Things you should know about Sylhet
There are two correlations between United Kingdom and Sylhet. The first one is of direct ruling incorporated with few upraising while the second one is of pure migration from the third world to first. In the 17th century, when British conquered Indian subcontinent, they saw Syhlet as an area of strategic importance in its war against the than Burma, currently Myanmar.
In 1778, the East India Company appointed Robert Lindsay as the 'Collector' of Sylhet. He was allegedly a collector with ‘low moral values’. Locals did not have good bond with him. In 1781, a severe flood wiped out crops and killed one third of the population in the region. The locals in Sylhet blamed the British rulers for not doing enough, which led to an uprising. This particular uprising was led by Syed Hadi and Syed Mahdi, also known as Pirzada. Collector Robert Lindsay’s forces had the advantage with guns as locals only had swords. Robert Lindsay’s forces defeated Pirazada led forces in a battle near Sylhet Shahi Eidgah.
Later many Sylhetis associated themselves with the British Raj in different government positions and many Sylhetis served as sailors and militiamen in the British Navy during the WWII. After the war, a good portion of these sailors and militiamen settled in London. This started a flow of migration. The process is ‘present continuous’.
In 1947, following a referendum, almost all of Sylhet became a part the then East Pakistan, current Bangladesh, barring the Karimganj subdivision which was incorporated into Indian state of Assam.
Before dominated by the British Raj, Sylhet was inhabited by Indo-Aryan Brahmins, though ethnically the population has traces of Assamese. Ancient Kingdom of Harikela was situated in a place in the current Sylhet town. Sylhet came under Muslim rule when a warrior named Sikander Shah, with orders from Shamsuddin Firuz Shah, the Sultan of Gaur, attacked Hindu Raja Gaur Gobind to revenge Raja's ordering to cut hands of a local man for sacrificing a cow. Sikander Shah was initially defeated by Raja's forces twice. In 1303, a Yamani Muslim saint, Shah Jalal, arrived with his 360 followers including his nephew Shah Paran in Sylhet from Mecca via Delhi. He allegedly had instructions from Nizam Uddin Aulia whom he had met in Delhi, to help Sikander in defeating Raja Gaur Gobind. Shah Jalal and his 360 followers were well known for their strength and bravery. Through armed battles, they managed to defeat Gaur Gobind and started spreading Islam in the region. Shah Jalal and Shah Paran followed the ‘Sufism’ section of Islam for the purpose of spreading the messages from the creator. From that time on, the region was termed as Jalalabad. Shah Jalal died in 1347. He left behind no descendants.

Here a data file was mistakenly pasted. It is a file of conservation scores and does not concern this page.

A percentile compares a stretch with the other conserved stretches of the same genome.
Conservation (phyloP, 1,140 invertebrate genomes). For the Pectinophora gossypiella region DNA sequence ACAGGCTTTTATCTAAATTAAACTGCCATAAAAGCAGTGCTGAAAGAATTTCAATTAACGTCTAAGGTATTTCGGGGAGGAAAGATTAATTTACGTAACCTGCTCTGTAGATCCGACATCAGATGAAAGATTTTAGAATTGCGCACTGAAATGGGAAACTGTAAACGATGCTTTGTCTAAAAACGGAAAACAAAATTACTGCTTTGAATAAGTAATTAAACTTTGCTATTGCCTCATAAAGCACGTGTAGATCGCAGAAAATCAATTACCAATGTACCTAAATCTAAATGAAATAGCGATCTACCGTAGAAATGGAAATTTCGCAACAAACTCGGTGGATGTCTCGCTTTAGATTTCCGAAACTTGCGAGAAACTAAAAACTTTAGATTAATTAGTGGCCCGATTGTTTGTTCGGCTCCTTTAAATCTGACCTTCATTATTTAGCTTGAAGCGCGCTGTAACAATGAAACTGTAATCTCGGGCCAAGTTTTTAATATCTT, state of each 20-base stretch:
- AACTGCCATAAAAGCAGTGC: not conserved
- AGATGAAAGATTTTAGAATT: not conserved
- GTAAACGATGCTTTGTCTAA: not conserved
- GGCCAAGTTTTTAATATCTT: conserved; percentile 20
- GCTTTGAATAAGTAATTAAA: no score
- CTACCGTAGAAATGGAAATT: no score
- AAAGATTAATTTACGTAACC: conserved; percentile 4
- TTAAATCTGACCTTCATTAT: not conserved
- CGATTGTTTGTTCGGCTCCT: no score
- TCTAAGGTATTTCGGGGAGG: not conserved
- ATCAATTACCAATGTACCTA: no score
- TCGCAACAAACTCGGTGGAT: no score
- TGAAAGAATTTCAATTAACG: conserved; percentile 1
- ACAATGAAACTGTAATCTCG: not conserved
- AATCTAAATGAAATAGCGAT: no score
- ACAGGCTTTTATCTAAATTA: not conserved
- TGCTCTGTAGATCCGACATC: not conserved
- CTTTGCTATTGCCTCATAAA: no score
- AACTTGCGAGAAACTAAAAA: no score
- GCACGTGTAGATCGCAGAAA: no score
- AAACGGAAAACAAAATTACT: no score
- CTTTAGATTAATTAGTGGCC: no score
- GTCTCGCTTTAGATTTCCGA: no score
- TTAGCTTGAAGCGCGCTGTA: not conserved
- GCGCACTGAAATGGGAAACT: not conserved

Sylhet is now home to 6,812 mosques, 451 temples, 91 churches and 4 Buddhist temples.
On August 1995 government of Bangladesh declared Sylhet as the 6th division of the country.
Places you must go if you are in Syhlet:
Keane Bridge: it is the gateway to Sylhet city; built in 1936 over Shurma River. it was named after Sir Michael Keane who was the Governor of Assam from 1932 to 1937. During the independence war, the bridge was blown away by Pakistan army. In 1977, Bangladesh government repaired it.
Ali Amjad Clock Tower: Country's first and therefore the oldest clock tower. It was built by Ali Ahmed Khan, a Nawab of Prithimpassa, in 1874. The tower stands on an octagonal base. The clock chamber is rectangular and crest of tower is shaped as a triangular pyramid.
Surma River: Named after King Khetrapal's queen. The word literally means beautiful and pleasing. Persian traveler Iban Batuta came to Sylhet sailing along the Surma Rivar. He termed it in his book as blue-eyed river. In 1919, Rabindranath Tagore came to Sylhet by sailing through the Surma as well but he did not have any poetic name for it.
Dargah Mahalla: Shrine of Sufi Islamic saint Hazrat Shahjalal (Full name: Jalal Kuniat Mujdarat). Hazrat Shahjalal came to Sylhet in 1303 and defeated Hindu Raja Gaur Gobind before settling down. He died in 1347. He left behind no descendants.
Murari Chand College: This educational institute was established on June 1892 by Raja Girish Chandra Roy with 4 teachers and 18 students. Currently it has over 140 teachers and 7,000 students. In 1897, the original college building collapsed in a devastating earthquake. After death of Raja Girish Chandra Roy in 1908, the British Raj took over the college. In 1925 the college moved to its current campus at Thackarey Hills. In 2000, the college won the national award as the best educational institution. The library of M C College is famous for its collection of books, which numbers around 100,000.
Shahi Eidgah of Sylhet:It is a large open-air mosque built on outskirts of a city for purpose of performing Eid salah. Mughal Emperor Aurangazeb built it in the 17th century. About 1,00,000 people can perform prayer at same time. It is one of the largest and oldest Eidgahs of the country.
Other places you can visit if you are in Sylhet:
Museum of Rajas
Tea garden near the airport road
Sri Chaitanya Dev Temple
Gour Gobinda Fort in Chauhatta